Testing the ignition coils (most commonly known as COP coils) on your 1.8L Nissan Sentra is fairly easy.
You don't need expensive diagnostic equipment to determine if these have failed and are causing the misfire code or rough idle problem your Nissan Sentra is currently exhibiting.
In this tutorial, I'll show you step by step how to test them.
Contents of this tutorial:
- Symptoms Of A Bad COP Ignition Coil.
- What Tools Do I Need To Test The COP Coils.
- How Does The COP Coil Work?
- Where To Buy The COP Ignition Coils.
- TEST 1: Checking For Misfire Codes.
- TEST 2: Check The Ignition Coil For Spark.
- TEST 3: Swap The ‘No Spark’ COP Coil.
- TEST 4: How To Do A Cylinder Balance Test.
- More 1.8L Nissan Sentra Tutorials.
You can find this tutorial in Spanish here: Cómo Probar Las Bobinas De Encendido (2000-2006 1.8L Nissan Sentra) (at: autotecnico-online.com).
APPLIES TO: This tutorial applies to the following vehicles:
- 1.8L Nissan Sentra: 2000, 2001, 2002, 2003, 2004, 2005, 2006.
Symptoms Of A Bad COP Ignition Coil
The coil-on-plug (COP) ignition coils create and deliver the spark that each engine cylinder needs to burn the air-fuel mixture it contains.
If a COP ignition coil fails, that cylinder will go 'dead' with no spark and a misfire will occur.
The most obvious symptom of a bad ignition coil is an engine miss when idling and when you accelerate your Nissan on the road.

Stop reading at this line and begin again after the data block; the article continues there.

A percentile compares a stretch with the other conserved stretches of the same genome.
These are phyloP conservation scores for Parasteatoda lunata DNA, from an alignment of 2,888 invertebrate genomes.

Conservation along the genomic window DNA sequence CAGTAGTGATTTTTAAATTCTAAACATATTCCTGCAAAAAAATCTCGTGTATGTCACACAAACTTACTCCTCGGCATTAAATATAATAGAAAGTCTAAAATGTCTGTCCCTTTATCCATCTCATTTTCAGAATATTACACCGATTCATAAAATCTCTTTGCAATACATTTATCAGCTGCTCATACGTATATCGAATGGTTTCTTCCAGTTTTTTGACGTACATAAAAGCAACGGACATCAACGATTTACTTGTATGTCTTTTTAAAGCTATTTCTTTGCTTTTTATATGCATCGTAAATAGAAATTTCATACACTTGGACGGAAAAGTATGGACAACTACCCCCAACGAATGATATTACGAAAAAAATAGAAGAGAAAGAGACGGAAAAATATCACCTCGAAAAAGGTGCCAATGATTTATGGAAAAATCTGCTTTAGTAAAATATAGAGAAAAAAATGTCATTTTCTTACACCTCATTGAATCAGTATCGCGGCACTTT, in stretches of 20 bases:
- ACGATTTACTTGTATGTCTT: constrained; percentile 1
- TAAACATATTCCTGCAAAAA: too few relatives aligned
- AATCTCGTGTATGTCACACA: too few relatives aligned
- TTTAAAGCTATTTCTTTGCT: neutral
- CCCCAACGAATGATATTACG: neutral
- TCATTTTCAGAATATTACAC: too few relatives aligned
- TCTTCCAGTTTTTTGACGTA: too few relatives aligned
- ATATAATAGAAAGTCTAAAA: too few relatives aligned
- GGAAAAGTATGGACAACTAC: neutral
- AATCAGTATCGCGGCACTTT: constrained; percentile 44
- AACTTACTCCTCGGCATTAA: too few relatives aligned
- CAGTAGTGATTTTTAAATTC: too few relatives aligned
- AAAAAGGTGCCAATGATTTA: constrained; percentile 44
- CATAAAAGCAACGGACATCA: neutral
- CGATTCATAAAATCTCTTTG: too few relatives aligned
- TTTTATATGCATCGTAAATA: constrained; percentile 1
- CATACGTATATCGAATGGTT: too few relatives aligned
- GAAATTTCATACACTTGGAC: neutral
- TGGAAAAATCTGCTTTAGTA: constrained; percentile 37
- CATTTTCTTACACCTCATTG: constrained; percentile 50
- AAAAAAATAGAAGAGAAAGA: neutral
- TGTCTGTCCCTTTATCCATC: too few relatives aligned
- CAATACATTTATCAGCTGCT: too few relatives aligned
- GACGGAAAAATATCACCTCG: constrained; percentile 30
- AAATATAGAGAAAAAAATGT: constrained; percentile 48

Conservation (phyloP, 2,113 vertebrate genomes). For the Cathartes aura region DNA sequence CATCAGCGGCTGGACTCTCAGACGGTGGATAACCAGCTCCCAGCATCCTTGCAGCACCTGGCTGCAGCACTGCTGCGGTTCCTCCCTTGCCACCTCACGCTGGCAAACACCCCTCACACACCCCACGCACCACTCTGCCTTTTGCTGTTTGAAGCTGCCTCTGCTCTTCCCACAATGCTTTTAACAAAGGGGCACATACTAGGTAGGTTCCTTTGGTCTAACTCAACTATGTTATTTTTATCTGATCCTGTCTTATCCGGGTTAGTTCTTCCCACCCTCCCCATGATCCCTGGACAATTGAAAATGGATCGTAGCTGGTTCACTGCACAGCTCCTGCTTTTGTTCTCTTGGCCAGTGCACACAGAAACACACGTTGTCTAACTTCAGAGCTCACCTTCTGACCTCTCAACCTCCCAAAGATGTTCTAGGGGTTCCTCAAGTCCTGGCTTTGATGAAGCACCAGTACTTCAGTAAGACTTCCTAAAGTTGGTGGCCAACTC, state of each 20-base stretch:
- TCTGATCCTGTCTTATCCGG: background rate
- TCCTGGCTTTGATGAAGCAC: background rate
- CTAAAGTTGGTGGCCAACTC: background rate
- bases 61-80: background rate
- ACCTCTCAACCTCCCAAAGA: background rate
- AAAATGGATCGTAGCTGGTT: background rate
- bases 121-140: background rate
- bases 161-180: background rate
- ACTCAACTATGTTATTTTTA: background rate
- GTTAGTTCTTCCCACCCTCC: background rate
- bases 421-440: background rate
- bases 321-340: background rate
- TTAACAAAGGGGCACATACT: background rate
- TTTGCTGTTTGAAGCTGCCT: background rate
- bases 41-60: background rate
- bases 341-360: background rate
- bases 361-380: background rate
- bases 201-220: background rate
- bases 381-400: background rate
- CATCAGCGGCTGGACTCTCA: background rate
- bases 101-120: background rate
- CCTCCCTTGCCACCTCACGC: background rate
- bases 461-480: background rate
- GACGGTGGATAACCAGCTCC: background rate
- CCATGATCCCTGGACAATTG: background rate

You'll also see the Check Engine Light (CEL) shining nice and bright on your instrument cluster and one (or more) of the following diagnostic trouble codes:
- P0300: Random Cylinder Misfire.
- P0301: Cylinder #1 Misfire.
- P0302: Cylinder #2 Misfire.
- P0303: Cylinder #3 Misfire.
- P0304: Cylinder #4 Misfire.
You'll also see one or more of the following symptoms:
- Rough idle.
- Smell of raw gasoline coming out of the tailpipe.
- Bad gas mileage.
- Won't pass the emissions test.
- Extended cranking time (hard start).
- If more than one ignition coil is bad, your Nissan won't start.
If your Nissan Sentra is exhibiting any of the above symptoms, chances are you have a bad ignition coil on your hands. Let's take a look at some of the basic tools you'll need to diagnose and fix this yourself.
What Tools Do I Need To Test The COP Coils
The most important tool that you'll need to see if the ignition coils are sparking is a spark tester.
I'll recommend one that is the most effective (and cheapest) out there: the HEI Spark Tester (KD Tools 2756).
From personal experience (I work full-time as an automotive technician), the HEI Spark Tester is a must-have tool. You don't have to interpret the spark's color or its weakness.
With the HEI Spark Tester, you can conclude that the ignition coil is good if it sparks.
- An HEI Spark Tester.
- To find out more about this inexpensive yet accurate spark tester, go here: The HEI Spark Tester (The Best Spark Tester On The Market) (this article at: easyautodiagnostics.com).
- If you need to buy one, you can buy it here: OTC 6589 Electronic Ignition Spark Tester (at: amazon.com).